I think that's where the real beauty of this thought lies: "give low risk people high risk things". I'd like to see that more widespread than just motorcycles, to see if there is something intrinsically dangerous about these items or they have a certain essence that attracts dangerous people to them. that would really substantiate the claim that guns don't kill people, people kill people. If it's just an essence then maybe the essence can be extracted from them and applied to safer things.
rcarty, Apr 12 2011
  

       To offer the viewpoint complimentary to Simpletons:   

       I'm a 48 year old design engineer who rides a 900cc 'cafe racer' style bike for commuting and pleasure. I'm a member of a bike club and spend many weekends each year at motorcycle rallies (for those unfamiliar, a rally is essentially a weekend party with camping).   

       While I'm not a twenty something speed freak, I'm also very far from a scooter commuter or a boring goldwing owner. I clock up around 10k miles per year on the bike, about 3k in my car.   

       Insurance companies clearly think I'm a low risk. I pay under £100 for fully comprehensive cover.   

       I am very much aware of the risk involved in riding and I believe it is that awareness that has kept me in one piece through over 30 years of riding.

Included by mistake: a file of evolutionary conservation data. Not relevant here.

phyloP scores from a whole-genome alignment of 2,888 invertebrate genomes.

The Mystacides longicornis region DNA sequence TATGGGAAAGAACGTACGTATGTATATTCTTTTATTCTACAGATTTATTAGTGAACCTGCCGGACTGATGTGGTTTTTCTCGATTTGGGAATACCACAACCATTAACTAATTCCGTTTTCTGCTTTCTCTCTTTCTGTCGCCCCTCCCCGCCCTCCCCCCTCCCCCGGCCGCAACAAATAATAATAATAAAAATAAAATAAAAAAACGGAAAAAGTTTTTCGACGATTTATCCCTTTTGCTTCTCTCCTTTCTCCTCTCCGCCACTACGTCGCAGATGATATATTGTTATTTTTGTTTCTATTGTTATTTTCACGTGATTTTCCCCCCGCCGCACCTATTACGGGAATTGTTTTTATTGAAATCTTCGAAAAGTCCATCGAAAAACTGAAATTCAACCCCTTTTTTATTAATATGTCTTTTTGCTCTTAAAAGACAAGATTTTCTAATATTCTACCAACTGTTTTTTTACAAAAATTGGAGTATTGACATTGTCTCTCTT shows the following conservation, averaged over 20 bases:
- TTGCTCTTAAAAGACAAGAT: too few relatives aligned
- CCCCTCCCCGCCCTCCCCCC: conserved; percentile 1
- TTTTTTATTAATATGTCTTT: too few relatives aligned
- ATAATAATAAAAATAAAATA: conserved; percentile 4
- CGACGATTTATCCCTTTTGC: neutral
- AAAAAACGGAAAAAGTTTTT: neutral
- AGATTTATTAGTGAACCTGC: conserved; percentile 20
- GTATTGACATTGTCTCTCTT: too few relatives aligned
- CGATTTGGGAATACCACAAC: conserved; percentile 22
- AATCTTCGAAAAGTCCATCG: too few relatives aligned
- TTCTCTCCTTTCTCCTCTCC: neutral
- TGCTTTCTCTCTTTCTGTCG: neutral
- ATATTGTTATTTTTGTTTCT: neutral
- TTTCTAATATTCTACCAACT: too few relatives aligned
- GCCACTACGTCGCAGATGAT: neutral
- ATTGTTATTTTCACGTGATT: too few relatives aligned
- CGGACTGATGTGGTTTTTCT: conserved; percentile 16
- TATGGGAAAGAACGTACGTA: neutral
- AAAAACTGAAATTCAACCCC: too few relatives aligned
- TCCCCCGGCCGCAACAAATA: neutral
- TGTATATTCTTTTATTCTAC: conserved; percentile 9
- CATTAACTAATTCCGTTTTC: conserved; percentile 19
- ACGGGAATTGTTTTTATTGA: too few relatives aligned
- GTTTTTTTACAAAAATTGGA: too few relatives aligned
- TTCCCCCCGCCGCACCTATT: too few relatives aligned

Everything we do is a risk. Each of us makes our own assessment of each risk and decides what is acceptable and what is not. I find riding sufficiently rewarding as to be worth the risk. I don't find guns rewarding, so I avoid the risk by not playing with them.   

       As regards measuring individual risk: In over 30 years of riding, I have been involved in one accident, when I was stationary and a car hit me. There will be many others with similar records. How do you choose the top 100? Am I a higher risk than someone who has been riding for 1 year with zero incidents? Or someone who has been riding for 60 years with one incident?   

       Motorcycles don't kill people. People kill people.   

       As with guns, the problem is that the wrong people are often attracted for the wrong reasons.   

       Somewhat different from guns, the victim is more likely to be that person.
Twizz, Apr 12 2011